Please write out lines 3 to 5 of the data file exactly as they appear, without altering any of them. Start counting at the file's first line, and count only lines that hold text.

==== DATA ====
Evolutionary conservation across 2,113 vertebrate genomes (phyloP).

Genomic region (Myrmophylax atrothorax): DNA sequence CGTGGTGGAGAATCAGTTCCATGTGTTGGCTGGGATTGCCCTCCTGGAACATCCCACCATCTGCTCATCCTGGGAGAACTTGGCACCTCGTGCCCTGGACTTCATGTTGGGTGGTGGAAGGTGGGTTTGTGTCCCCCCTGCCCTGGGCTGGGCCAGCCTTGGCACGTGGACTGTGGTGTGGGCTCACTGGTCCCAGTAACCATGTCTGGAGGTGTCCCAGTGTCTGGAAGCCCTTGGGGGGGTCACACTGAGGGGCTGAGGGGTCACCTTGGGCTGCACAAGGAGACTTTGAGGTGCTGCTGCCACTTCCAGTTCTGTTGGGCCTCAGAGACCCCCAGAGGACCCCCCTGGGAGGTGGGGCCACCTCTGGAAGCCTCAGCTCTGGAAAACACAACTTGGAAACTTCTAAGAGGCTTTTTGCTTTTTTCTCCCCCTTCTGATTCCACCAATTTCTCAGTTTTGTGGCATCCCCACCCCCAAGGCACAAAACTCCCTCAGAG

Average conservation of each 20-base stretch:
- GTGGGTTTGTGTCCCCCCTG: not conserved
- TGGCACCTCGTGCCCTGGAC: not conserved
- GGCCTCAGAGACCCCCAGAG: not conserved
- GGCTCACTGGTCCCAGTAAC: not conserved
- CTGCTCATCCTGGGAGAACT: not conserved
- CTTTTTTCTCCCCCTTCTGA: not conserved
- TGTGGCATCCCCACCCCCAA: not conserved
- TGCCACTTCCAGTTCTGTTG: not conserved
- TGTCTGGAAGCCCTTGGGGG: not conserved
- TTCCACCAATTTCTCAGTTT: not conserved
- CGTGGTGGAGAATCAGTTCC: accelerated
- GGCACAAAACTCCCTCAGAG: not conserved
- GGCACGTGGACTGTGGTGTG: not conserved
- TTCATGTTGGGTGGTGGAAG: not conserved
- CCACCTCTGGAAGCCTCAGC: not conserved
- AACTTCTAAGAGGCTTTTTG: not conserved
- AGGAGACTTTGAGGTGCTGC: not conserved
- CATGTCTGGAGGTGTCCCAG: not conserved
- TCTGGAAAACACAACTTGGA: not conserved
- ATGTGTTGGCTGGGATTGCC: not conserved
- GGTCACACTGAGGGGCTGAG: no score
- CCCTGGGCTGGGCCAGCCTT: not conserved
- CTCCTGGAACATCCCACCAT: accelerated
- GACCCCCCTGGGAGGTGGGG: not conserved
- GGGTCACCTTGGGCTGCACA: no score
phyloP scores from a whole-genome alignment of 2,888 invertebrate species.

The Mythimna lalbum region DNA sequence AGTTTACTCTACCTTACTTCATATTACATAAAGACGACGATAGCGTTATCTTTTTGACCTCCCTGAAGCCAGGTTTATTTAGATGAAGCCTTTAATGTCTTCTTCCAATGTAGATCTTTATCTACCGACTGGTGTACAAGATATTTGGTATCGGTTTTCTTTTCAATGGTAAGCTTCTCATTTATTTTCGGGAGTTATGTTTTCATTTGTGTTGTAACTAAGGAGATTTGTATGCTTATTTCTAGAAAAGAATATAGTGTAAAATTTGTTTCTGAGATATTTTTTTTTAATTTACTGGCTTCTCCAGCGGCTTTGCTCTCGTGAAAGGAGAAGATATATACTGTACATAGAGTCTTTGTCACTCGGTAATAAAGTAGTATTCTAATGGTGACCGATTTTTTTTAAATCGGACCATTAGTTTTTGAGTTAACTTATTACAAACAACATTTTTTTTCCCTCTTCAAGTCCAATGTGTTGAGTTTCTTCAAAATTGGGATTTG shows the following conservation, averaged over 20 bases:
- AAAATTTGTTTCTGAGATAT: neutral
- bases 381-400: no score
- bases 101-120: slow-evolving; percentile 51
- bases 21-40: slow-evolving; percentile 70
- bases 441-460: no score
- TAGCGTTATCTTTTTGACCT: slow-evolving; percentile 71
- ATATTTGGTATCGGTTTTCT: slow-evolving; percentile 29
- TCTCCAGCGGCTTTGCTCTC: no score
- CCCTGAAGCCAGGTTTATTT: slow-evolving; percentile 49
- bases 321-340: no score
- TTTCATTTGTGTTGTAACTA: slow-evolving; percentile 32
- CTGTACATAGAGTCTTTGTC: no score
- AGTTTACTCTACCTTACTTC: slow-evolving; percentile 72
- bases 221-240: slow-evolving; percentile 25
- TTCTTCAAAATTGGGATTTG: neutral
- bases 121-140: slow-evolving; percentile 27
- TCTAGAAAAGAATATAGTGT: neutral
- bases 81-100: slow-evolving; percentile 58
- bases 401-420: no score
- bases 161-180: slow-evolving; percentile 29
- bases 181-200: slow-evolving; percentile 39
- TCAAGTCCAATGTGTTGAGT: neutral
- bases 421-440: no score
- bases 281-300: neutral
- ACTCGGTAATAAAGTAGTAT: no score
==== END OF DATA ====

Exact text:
Average conservation of each 20-base stretch:
- GTGGGTTTGTGTCCCCCCTG: not conserved
- TGGCACCTCGTGCCCTGGAC: not conserved